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Патент USA US3042845

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Julyv3, 1962
3,042,836
R. C. HAMILTON ETAL
ENGINE SPEED REGULATOR
Filed NOV. 20, 1959
2 Sheets-Sheet 1
‘ Hg
m
‘wk
FIG.|
Robert C. Hamilton,
Harold Mundroiun,
mmvroas
BY
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ma '
July-3, 1962
R. c. HAMILTON ETAL
3,042,335
ENGINE SPEED REGULATOR
Filed Nov. 20, v1959
2 Sheets-Sheet 2
i€€
I
.
3,042,836
Patented July 3, 19,62
2
3,042,836
.
1 serves to produce a changing magnetic flux in the pri
mary of an ignition coil 2.. In, series with this coil is a
pair of breaker points 3 actuated by a cam 4 which is
driven by the engine. A capacitor 5 and a switch 7 are
in parallel with the breaker‘points 3'. The secondary of
the ignition coil is connected between ground and the
spark plug 6. In order to control the speed of the engine,
a saturable reactor 8 has its output windings 9 and 10
connected in parallel ‘across the breaker points 3. Diodes
ENGINE SPEED REGULATOR
Robert C. Hamilton, Pasadena, and Harold Mandroian,
La Canada, Calif” assignors to the United States of
America as represented by the Secretary of the Army
Filed Nov. 20, 1959, Ser. No. 854,525
6 Claims. (Cl. 317-5)
This invention relates in general to means for improv
ing the regulation of the speed of internal combustion
engines and particularly to a magnetic ‘ampli?er system for
‘achieving speed control.
11 and 12 are connected in the output circuit to form a
full-wave recti?er. The input coils 13 and 14 of the
saturable reactor are fed by full-wave rectifiers 15 and
Many more applications would exist for internal com- '
bustion engines if the speed could be controlled precisely.
16 respectively. These are connected in such a Way that
Conventional speed governors are chie?y mechanical,
hydraulic, electro-hydraulic, or electrical-mechanical in
the magnetic ?elds produced in the reactor by current
nature. In the case of a diesel engine speed control can 15 from the two recti?ers are opposing.
Identical ?lter
capacitors 1'7 and 18 are in parallel with the recti?ers {l5
and 16 for the purpose of reducing the ripple voltage. '
normal'throttle linkage with a mechanical governor. In
The power necessary to operate the magnetic ampli?er
the case of an internal combustion engine having magneto
is furnished by a permanent magnet alternator 19, al
or induction-coil ignition, control may be achieved by a
centrifugal switch operating on the ignition circuit, or by 20 though it will be appreciated that any other type of
alternator‘ will also serve this purpose. Depending on
a mechanical governor controlling the throttle. None of
the alternator used,v a power transformer 20 may be added
these methods is capable of ‘controlling the speed of an
to change the voltage of the alternator to match the input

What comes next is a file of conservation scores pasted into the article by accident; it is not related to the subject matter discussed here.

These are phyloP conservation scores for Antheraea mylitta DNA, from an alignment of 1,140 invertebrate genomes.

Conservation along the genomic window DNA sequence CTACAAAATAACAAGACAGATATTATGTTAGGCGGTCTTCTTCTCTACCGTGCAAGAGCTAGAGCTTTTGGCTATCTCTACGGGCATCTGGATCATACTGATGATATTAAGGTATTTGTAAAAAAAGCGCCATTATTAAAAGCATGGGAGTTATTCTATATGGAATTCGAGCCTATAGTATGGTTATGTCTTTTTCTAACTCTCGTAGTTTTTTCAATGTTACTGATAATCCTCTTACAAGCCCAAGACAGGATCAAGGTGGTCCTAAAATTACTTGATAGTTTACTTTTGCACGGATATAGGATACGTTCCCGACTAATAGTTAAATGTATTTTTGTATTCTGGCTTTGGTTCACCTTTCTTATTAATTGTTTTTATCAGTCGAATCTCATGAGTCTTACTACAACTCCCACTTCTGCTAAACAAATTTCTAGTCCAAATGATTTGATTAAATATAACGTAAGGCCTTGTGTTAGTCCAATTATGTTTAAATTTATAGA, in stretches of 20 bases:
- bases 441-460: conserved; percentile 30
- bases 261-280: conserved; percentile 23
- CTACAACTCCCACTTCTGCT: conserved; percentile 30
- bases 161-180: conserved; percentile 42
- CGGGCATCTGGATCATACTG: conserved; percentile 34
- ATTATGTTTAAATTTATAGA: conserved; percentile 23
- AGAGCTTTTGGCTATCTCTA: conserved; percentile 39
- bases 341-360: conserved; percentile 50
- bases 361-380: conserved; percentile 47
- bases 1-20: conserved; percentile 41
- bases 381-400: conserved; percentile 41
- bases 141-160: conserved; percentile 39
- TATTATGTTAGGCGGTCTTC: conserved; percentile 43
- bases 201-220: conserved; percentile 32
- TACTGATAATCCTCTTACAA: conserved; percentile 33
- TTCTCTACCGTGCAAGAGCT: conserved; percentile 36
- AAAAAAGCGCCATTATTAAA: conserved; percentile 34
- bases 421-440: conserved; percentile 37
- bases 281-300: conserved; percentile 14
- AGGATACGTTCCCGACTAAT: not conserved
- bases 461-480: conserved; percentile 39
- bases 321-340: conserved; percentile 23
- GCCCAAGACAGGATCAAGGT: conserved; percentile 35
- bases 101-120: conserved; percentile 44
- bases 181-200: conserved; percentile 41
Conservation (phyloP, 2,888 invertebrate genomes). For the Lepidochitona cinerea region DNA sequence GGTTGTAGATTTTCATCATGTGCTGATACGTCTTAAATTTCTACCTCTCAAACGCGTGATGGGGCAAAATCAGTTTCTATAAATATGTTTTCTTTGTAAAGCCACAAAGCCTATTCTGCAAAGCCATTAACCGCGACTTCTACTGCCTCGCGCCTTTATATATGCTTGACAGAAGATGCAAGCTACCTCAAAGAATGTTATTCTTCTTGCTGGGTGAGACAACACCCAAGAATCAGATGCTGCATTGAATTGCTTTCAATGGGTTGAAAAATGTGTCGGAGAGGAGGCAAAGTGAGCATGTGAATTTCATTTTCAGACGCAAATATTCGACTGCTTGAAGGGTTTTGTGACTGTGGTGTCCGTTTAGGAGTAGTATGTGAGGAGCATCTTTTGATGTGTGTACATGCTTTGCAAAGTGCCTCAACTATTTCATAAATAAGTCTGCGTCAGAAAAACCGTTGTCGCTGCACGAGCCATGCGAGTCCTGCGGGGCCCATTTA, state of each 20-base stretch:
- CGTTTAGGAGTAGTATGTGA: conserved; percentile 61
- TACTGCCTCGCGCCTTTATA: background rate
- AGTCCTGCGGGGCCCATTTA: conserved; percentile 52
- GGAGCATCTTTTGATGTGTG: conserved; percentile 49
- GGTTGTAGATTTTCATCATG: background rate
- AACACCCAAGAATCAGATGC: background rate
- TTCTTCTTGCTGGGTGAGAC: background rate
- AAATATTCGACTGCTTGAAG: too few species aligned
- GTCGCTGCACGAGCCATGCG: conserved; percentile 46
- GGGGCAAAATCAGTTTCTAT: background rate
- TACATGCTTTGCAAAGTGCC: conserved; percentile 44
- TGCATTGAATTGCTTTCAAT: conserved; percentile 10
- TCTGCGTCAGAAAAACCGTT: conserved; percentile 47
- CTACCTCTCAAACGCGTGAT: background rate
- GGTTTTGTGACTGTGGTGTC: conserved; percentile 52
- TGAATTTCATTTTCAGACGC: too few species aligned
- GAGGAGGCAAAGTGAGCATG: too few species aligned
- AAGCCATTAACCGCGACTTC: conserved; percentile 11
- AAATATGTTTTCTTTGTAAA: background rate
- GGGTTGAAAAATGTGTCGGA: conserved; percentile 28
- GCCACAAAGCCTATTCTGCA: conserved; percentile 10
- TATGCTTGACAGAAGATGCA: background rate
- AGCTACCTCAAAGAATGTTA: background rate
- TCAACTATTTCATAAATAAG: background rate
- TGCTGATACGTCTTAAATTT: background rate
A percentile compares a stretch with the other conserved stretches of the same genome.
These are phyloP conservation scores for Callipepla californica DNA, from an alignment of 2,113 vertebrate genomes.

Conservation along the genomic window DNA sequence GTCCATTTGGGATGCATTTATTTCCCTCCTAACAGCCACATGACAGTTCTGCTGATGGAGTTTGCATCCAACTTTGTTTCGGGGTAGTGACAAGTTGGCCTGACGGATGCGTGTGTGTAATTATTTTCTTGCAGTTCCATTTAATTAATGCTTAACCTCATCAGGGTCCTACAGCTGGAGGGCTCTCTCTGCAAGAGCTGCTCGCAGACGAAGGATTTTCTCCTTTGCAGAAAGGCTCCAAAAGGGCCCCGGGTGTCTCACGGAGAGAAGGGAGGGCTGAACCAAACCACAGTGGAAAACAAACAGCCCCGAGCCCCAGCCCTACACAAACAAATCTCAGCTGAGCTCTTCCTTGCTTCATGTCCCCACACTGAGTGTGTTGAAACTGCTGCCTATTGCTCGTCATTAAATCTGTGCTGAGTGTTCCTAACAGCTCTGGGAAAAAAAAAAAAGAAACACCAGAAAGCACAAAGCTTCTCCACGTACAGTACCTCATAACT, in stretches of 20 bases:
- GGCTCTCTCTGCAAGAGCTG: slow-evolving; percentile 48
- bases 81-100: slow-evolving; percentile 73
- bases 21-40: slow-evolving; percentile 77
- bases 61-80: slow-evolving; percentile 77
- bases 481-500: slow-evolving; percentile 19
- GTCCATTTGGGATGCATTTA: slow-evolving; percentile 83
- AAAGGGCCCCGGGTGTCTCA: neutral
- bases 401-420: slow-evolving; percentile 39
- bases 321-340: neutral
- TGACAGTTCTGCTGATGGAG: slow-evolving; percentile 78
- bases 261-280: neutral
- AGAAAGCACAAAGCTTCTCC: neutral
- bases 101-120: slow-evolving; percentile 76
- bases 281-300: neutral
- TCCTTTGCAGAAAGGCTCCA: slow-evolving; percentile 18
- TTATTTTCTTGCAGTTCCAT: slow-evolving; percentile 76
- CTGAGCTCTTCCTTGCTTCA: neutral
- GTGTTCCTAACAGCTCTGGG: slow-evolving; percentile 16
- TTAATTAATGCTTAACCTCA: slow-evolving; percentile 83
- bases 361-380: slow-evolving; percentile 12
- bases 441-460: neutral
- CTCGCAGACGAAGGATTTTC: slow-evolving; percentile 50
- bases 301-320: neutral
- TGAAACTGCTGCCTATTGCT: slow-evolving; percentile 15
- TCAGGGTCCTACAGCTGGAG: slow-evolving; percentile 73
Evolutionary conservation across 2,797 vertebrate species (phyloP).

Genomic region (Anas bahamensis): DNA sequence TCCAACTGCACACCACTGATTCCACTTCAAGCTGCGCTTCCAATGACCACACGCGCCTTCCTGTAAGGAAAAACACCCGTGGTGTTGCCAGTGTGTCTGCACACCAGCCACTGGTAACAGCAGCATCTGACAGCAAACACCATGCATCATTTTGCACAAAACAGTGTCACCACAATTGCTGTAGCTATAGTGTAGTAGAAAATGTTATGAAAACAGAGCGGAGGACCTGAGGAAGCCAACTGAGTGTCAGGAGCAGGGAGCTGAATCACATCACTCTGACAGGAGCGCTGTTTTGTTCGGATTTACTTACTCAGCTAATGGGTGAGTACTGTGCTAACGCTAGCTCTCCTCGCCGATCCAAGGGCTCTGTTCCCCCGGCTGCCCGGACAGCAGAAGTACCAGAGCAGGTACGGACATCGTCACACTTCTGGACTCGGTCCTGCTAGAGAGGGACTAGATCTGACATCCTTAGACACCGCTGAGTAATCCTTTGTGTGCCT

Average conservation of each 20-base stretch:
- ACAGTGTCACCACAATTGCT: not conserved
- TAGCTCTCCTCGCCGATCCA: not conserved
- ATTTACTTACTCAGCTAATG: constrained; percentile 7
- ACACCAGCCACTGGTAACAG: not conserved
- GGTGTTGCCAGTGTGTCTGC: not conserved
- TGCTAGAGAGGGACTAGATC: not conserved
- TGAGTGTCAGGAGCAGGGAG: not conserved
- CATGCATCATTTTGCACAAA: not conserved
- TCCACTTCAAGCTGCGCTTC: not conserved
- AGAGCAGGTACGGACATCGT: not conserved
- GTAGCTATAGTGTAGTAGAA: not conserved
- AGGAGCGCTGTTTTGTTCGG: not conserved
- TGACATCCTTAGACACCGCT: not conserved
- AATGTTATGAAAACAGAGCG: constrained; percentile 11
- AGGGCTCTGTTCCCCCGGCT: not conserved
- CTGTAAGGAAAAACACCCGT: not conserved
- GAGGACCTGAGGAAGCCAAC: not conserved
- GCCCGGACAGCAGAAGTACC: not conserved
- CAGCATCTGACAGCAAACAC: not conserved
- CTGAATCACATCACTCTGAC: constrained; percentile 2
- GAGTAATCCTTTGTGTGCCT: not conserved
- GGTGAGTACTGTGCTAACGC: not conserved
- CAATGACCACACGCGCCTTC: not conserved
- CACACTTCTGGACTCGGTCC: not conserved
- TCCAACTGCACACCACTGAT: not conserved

engine to a precision better than ‘about 2 percent. Fur
be achieved by regulating the fuel injection through its
thermore, these methods are susceptible to failure because
impedance of the magnetic ampli?er. A discriminator
a more precise frequency regulator forinternal combus
series-tuned circuits made upgof inductance and capaci
25 21 is connected in series with thesecondary 22 of the
of the use of a number of moving parts.
power transformer; the discriminator may consist of two
Accordingly, it is an object of this invention to provide '
tance. The choice of theinductors 23, ‘24 and capacitors
25, 26 will determine the operating speed of an engine
It is a further object of this invention to provide a
precise frequency regulator for internal combustion en 30 having an alternator with a given number of poles. Each
series-tuned ‘circuit feeds only one of the magnetic-ampli
gines which will have a reduced number of moving parts. .
tion engines.
‘
'
7
?er input recti?ers. A variable inductance 27 is shown
This invention, together with further objects and advan
series~connected in either ?lter circuit to permit an adjust
tages thereof, will best be understood by reference to the
.following ‘description and accompanying drawing in
which:
,
7
FIGURE 1 shows a schematic circuit diagram of an
embodiment of the invention as employed to control the
35
ment of the frequency of that ?lter-and thus the operating
speed.
7 V
The operation of this system may be described as fol
lows: The rotating permanent magnetrl induces a voltage
in the primary of the induction coil 2. The engine-driven
cam 4 opens the ‘breaker points 3- in the primary of the
‘FIGURE 2 shows a schematic circuit diagram of an
embodiment of the invention as employed to control en 40 induction coil, and the primary current is interrupted after
it has charged the capacitor 5. This sudden decrease in
gine speed by controlling the rate of ?ow of a combustible '
the primary current causes the electro-magnetic ?eld sur
element or elements of the fuel mixture being supplied the
_ engine.
'
rounding the induction coil to collapse very rapidly and
induce ‘a high voltage in the secondary which causes the
In accordance with the invention an alternating current
generator is connected to the rotating shaft of the internal 45 spark to jump the gap in the spark plug 6 igniting the
speed of an engine by controlling its ignition system; and
combustion engine to lbe controlled. The output of this '
fuel~air mixture in the engine.
alternator is fed separately through two frequency sensi